s-hpoll-small.jpgArianna Huffington has launched a new section at the Huffington Post called HuffPollstrology, to push back against the pollsters by treating “them as lightweight diversions on par with horoscopes and political betting lines.” Says Arianna:

To this end, we are introducing a new feature today: HuffPollstrology. It will keep you up to date on the latest poll results, along with the candidates’ latest horoscope predictions, the latest online political betting lines, and the latest weather forecasts for key primary states (and we know how accurate those often turn out to be!). Pollstrology is a great way to see who is hot and who is not — and which candidates’ stars say they might be lucky in voter love today.

So you can feed your poll habit every day, but in the right context — the way people who check their horoscopes every day know (unless they’ve checked their sanity at the door) that they have to take them with a large pinch of salt.

This way, you’ll be well-armed with the fun ways to start a conversation that polling and astrology provide: “I hear Hillary is ahead in California… What’s your sign? I bet you’re a Scorpio.”

The Huffington Post currently hosts two rather superficial astrology features: one a rather typical canned sun-sign treatment, courtesy of iVillage and the other by Michael Lutin (which I commented on here). Arianna Huffington’s equation of astrology to the rather superficial political polling that goes on in the service of U.S. electoral politics rather eloquently makes the case that many serious astrologers have been making for years, that sun sign astrology distorts what astrology is and what it is not, and what it can and cannot do.

Yesterday, there was some pushback from a rather surprising source, the renowned criminal attorney Jeralyn Merritt of TalkLeft (who represented Timothy McVeigh during the sentancing phase of his trial), who reveals that she supported herself while in college with an astrology practice (which seems to me like an excellent training for practicing law!). She writes:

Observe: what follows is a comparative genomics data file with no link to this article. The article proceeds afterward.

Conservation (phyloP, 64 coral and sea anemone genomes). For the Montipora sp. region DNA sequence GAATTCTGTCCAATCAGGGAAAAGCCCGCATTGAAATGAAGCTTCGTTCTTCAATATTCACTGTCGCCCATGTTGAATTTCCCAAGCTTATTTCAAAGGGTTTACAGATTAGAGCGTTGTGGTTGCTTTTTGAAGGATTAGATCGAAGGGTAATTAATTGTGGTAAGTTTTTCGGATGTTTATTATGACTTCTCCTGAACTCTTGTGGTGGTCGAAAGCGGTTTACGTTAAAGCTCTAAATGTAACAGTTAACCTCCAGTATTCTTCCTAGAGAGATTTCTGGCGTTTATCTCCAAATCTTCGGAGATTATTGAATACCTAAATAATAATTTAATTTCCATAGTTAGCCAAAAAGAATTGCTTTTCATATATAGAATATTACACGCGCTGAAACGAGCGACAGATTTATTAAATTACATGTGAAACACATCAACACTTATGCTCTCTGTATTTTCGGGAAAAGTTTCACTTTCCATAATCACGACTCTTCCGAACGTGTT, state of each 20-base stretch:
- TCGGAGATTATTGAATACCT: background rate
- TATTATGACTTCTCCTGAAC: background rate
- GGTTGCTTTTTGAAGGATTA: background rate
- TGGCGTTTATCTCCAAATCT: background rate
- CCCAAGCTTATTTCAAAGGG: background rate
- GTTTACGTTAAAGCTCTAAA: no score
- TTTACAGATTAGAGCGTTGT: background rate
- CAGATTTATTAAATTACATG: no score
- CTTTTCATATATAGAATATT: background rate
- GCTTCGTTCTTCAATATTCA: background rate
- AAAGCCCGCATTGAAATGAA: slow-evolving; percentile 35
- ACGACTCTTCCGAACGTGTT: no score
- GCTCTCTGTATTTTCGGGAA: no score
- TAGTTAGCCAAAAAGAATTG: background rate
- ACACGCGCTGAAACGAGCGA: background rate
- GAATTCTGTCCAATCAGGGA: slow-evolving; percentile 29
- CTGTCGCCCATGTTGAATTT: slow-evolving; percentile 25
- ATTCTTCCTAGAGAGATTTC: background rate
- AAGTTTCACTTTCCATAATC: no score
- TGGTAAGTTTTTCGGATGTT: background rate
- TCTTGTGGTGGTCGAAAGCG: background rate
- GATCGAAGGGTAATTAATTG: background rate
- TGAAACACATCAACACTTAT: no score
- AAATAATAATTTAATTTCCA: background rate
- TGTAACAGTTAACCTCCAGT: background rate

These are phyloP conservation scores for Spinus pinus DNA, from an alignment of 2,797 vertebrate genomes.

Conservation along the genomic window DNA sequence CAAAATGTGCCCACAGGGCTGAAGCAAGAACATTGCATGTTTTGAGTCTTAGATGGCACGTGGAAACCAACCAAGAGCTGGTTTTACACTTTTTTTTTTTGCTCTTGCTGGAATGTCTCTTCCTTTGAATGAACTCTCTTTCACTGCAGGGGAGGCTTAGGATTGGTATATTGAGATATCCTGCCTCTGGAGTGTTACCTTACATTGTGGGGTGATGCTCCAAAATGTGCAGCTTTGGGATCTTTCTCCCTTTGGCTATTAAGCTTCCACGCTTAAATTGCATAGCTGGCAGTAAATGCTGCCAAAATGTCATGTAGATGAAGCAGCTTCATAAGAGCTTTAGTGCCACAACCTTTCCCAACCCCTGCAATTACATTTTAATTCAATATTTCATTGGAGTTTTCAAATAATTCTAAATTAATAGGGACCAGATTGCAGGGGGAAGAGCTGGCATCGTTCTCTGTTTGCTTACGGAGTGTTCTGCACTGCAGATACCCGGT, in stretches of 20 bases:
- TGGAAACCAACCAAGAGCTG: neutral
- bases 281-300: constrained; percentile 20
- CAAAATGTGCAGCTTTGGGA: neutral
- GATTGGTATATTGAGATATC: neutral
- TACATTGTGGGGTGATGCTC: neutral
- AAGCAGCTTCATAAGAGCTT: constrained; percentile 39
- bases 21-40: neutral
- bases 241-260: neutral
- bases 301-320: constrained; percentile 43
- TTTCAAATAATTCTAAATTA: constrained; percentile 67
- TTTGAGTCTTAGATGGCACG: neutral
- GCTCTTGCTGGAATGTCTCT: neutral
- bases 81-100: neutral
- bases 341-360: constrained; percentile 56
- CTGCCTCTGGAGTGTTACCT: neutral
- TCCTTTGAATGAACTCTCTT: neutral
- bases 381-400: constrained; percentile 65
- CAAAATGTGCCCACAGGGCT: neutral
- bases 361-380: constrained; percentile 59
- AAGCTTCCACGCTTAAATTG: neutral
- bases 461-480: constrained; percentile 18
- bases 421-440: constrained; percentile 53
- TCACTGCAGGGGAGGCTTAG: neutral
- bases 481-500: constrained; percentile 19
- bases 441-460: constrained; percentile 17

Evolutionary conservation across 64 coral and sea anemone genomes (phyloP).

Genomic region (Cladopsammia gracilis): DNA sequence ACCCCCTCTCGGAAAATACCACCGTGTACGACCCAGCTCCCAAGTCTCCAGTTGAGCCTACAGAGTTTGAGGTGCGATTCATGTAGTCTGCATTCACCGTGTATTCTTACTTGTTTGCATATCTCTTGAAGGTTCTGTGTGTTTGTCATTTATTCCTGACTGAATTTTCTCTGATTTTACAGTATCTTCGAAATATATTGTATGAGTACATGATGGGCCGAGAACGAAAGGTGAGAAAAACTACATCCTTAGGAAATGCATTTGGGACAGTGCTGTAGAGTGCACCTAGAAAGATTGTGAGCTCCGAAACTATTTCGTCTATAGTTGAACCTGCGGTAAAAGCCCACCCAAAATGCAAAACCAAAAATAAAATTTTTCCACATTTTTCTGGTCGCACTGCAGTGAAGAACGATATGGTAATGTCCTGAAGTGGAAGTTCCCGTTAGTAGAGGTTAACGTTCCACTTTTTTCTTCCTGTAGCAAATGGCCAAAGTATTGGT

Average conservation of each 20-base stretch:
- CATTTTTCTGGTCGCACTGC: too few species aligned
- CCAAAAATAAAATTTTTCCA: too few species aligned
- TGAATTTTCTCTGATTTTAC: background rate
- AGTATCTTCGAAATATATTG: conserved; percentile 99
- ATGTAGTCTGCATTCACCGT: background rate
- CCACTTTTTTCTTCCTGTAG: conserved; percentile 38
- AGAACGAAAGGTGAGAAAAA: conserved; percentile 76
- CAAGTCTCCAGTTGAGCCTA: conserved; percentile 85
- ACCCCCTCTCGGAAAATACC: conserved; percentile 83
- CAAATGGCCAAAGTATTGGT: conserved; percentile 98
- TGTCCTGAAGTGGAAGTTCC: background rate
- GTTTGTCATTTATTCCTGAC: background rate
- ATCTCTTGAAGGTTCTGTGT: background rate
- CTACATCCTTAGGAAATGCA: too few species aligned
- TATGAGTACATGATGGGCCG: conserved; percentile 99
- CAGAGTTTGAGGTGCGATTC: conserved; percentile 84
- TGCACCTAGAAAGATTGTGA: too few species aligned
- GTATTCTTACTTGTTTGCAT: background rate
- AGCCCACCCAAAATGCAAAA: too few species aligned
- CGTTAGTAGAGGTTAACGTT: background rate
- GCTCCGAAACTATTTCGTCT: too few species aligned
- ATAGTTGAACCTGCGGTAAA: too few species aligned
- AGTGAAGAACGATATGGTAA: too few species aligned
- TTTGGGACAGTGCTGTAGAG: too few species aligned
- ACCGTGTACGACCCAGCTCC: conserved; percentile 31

If you’d like my takes, check back in a few days. In case I never mentioned it before, I had my own astrology business during college and law school. (I even cast an election for the Denver Mayor’s race one year at the request of one of the candidates who was then our District Attorney, using a combination of his birth chart and horary astrology. I predicted he’d lose and he did — but don’t forget, I had a 50% chance of being right, just like in a coin toss.)

As for what weight to give these astrological analysis, as I wrote in a brief in McVeigh’s case when arguing that forensic document (handwriting) experts are no more reliable than astrologers,

Mere training and experience is not a basis for establishing reliability. Many astrologers undergo years of training and expertise in the calculation and evaluation of natal charts, the placement and movement of planets through the twelve planetary houses of the Zodiac, and the calculation and comparison of the degree of angles made by one planet in relation to another in a chart. This discipline involves complex mathematical calculations and an understanding of the nature of the planets in the solar system as taught by a discipline that has been in existence for thousands of years. Yet, the specialized training, experience and expertise that is fundamental to the practice of astrology do not make it reliable. Nor do they elevate astrology to “knowledge”.

I am going to assume that what she means by “knowledge” is “certainty,” because there are a lot of astrologers out there who are into knowing an awful lot about astrology! That said, it is clear that she knows enough about astrology to have the good sense to link to Chris Brennan’s excellent tips for learning astrology.

In other words, it appears that she is making the point that people (like Arianna) should not judge astrology until they have learned something about it. And when it is recognized that entertaining sun sign columns are not a good way to begin. . . and are in fact, incredibly misleading.

Jeralyn promises to weigh in with some of her own astrological analysis (and like a good lawyer should, she does practice horary!) in the next week or so. I know I am looking forward to it!

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